In any business the effectiveness of its health and safety arrangements are a reflection of the way the business is organised and led by its most senior managers. Effective health and safety performance comes from the top. Directors and members of the board have both collective and individual responsibility for health and safety. Regardless of the size of the organisation it is important that directors are fully aware of the health and safety matters and requirements that apply to them. They need to understand their role in governing health and safety as part of their wider responsibilities for good corporate governance. Health and safety at work legislation places key requirements and responsibilities on Directors. The law places responsibility for safety and health directly on those in charge of the workplace. Directors and Managers who control the work being done must take on this responsibility. There is no way of avoiding it. In addition to the statutory requirements a common law duty of care is owed to the workforce and others. At its extreme this could lead to proceedings for manslaughter being taken against Directors. As well as complying with the law to avoid legal sanction Directors will want to achieve a high level of compliance because of the recognised business benefits that will follow. They will also want to protect the reputation of their business from the adverse publicity that a serious accident or prosecution would bring and avoid the employee unrest and other pressures that result from poor levels of compliance. An effective health and safety management strategy is a core business function and there is considerable evidence of the financial benefits to be gained from effective health and safety management such as;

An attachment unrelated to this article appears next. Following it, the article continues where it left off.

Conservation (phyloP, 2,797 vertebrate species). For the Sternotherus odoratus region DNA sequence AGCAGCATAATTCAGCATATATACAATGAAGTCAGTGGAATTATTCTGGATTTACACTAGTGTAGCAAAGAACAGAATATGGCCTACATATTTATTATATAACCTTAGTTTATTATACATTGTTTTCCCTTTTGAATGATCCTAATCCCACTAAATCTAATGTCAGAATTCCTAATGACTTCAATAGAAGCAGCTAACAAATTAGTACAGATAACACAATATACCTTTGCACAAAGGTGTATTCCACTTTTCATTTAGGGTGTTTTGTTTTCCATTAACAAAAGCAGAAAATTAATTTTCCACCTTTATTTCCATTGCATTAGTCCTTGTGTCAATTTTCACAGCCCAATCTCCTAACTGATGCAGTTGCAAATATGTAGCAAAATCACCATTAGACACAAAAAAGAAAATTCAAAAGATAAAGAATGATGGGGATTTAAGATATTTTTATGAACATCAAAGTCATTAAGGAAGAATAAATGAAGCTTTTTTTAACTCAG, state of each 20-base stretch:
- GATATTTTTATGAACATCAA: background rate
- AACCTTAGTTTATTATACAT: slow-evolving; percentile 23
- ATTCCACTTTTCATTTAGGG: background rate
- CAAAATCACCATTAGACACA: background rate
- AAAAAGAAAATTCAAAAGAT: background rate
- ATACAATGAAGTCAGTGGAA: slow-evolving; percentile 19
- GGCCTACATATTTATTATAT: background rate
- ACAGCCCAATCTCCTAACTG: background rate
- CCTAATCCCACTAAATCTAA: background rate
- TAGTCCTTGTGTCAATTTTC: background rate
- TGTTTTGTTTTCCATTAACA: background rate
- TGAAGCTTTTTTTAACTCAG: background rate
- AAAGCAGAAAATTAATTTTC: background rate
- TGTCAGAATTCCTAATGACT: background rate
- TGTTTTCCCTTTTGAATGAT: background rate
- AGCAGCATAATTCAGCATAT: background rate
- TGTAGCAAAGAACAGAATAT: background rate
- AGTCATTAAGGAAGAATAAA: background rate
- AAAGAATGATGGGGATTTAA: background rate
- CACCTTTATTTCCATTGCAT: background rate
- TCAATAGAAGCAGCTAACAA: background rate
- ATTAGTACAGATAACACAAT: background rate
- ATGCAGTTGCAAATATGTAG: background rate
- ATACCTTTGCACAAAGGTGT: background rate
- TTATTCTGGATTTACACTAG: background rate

- Increased productivity when following safe operating procedures;
- Reduced insurance premiums;
- Less sick-related absences;
- Reduced training costs for replacement staff;
- Better staff retention and morale.